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Hue and cry over A Bad Thing

"It is obvious that in Manchester the comprehensive system is handicapping working-class children in a way unknown under the previous system. Only six out of 26 comprehensive schools had more than 50 A-level passes."

"I'd like to think standards are going up. I suspect there has been dilution. "

A swift trawl through the archives shows that the August sport of hanging the fears of the nation on the results of A-level exams is an old and occasionally contradictory phenomenon.

Both of the above quotes come from Sir Rhodes Boyson, former headteacher and Tory education minister and high priest of the A-level hand-wringing brigade whose membership relies heavily on the Daily Mail, right-wing leader writers and the Institute of Directors.

The first, from The TES in 1978, was Sir Rhodes's proof that comprehensive schooling was reducing the number of A-level passes in Manchester and was therefore A Bad Thing. The second - a quote he gave to the Daily Mail in 1992, but rather similar to remarks he has made ever since - supports his view that standards were falling because A-level passes were rising, and was therefore A Bad Thing.

Confused? Well, the leader writers of 1996 certainly are. Take the Daily Telegraph and The Sunday Times, neither known for their pinko views on market forces. Yet both call for one A-level board.

"Only then would we know that standards were improving and that pupils could be fairly judged, one against the other. Only then would we have a fair system that would be in the best interests of children, not of a government hungry for credit derived from bogus successes," thundered The Sunday Times.

The Telegraph, scornful of this "fraud", decided to do its own research into standards. "If any readers have kept their mock examinations or essays written for modular courses undertaken during their schooldays, we should like them to send them to us, indicating the year in which they were written and the exam question that they answered."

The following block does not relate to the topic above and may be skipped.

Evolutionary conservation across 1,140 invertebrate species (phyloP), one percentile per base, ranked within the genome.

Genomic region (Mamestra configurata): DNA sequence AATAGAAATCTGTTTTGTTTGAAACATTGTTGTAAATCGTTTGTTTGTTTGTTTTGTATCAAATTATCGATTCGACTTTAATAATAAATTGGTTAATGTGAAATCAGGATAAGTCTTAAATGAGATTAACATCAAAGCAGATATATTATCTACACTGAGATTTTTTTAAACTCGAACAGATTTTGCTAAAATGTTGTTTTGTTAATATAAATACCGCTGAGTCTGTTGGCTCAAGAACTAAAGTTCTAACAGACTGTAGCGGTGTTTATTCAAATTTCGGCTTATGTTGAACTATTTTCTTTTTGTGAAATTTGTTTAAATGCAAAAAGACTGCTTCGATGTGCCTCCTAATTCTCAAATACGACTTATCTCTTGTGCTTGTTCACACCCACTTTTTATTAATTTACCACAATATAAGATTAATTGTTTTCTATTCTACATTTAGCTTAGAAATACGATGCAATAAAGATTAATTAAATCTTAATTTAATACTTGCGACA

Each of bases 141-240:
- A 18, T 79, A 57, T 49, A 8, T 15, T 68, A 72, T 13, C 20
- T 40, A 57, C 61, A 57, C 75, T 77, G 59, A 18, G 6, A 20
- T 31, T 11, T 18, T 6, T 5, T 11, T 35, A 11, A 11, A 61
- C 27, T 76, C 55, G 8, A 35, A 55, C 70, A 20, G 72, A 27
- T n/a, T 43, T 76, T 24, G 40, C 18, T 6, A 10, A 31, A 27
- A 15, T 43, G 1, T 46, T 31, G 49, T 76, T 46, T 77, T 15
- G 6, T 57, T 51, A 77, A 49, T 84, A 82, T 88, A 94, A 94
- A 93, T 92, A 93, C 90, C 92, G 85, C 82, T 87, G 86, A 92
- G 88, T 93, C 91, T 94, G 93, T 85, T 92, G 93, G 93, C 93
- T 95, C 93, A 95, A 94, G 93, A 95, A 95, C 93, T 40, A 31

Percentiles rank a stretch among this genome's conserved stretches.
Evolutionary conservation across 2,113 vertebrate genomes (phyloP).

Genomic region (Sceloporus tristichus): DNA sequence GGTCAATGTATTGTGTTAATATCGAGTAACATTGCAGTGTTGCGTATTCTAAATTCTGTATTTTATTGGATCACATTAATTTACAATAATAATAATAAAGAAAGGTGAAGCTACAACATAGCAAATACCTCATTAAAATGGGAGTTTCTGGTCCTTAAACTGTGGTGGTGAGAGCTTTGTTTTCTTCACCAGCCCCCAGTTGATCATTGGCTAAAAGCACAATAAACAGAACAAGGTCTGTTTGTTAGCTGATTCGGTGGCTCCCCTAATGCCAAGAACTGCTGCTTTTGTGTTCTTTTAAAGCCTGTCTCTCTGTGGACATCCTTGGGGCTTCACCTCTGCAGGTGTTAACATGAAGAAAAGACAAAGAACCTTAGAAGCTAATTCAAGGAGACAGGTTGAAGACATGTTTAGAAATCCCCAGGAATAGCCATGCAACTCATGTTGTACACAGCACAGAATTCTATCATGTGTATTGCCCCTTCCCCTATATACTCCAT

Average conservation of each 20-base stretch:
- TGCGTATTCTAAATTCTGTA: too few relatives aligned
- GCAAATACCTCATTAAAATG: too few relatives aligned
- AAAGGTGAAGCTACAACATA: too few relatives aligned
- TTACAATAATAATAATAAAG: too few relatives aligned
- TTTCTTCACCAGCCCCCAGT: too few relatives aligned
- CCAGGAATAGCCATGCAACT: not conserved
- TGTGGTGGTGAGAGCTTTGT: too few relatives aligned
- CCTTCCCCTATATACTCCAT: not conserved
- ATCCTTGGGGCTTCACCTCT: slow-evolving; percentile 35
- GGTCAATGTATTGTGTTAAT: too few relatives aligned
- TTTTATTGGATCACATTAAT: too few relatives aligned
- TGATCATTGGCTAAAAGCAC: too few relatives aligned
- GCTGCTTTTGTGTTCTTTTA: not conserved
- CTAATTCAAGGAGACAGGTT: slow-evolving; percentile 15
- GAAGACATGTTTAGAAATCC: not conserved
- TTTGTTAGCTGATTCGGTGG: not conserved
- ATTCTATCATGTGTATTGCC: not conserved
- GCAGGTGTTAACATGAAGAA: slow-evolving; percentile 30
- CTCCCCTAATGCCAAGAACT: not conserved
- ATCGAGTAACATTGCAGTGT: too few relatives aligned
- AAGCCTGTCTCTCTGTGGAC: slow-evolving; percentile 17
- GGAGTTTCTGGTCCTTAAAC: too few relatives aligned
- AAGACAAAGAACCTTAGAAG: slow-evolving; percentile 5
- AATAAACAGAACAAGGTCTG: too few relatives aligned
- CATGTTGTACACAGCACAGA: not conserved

"A failed exam," opined the Financial Times leader. But read on. "Traditionalists too often ignore the fact that the UK's A-level standards are high by international standards, precisely because they were once designed for a small elite. They were needed to sort prize cattle from the herd.

"Now that the examination is part of mass education, it must serve wider functions." As a first step, minimum university entrance must be two A-levels and three AS-levels, enabling abler pupils to show their quality and all potential students to study a spread of subjects.

The Guardian and the Independent on Sunday went further. The Guardian's leader, while pointing out that many extra passes came from changing the marking system, so abolishing the 30 per cent automatic fail rate, added: "Of course they have changed. And so they should. Any nation that confines its education to an elite is doomed to failure in the modern world."

At the Independent on Sunday, meanwhile: "The hue and cry about A-levels has been inescapable . . . The truth is that the A-level is the symbol of everything that is wrong with the English education system. Last week's fuss is typical of a preoccupation with educating the elite properly and neglecting most of the rest." And so on for seven inches.

The solution? The Guardian applauds Sir Ron Dearing's applied A-levels. "The sooner they start, the better." The IoS was feeling even more radical. "The A-level has to go . . . mainly because the improvement of education for everyone will never be achieved while the only 18-plus exam that counts is exclusively academic. Work-related qualifications of real status are essential to solve the nation's skills deficit."

The Observer roped in Tory MP George Walden "with a solution well to the Left of Tony Blair". Not difficult, but what is it? "While other European countries have one national culture of education, in Britain there are two: a superior one for a social and moneyed caste, and an inferior one for the rest."

What's this radical solution then? "To say that the involvement in the national educational enterprise of the most articulate and influential people in society would help not only with structures and resources, but in the maintenance of high standards for all, seems to me a truism." And, er, that's it.

But the Observer scored on most inventive stunt of the week: getting the head boy of Sir Rhodes's old school to take the same 1943 Higher School Certificate exam that the arch-critic sat. The result: David Buskey would have been marked down for being "too clever" 50 years ago. The examiner's conclusion?: "This is an A-grade candidate. But the question doesn't require him to demonstrate his ability. In 1943 he would have been given a borderline B or C. He would never be expected to do this kind of mind-numbing task now."

And Sir Rhodes? "Only one thing will prove whether standards have slipped and that is to remark the scripts from the past. Everything else is just bilge. "

Next week: 18-year-olds bemoan the falling standards of A-level panics. Or perhaps not.

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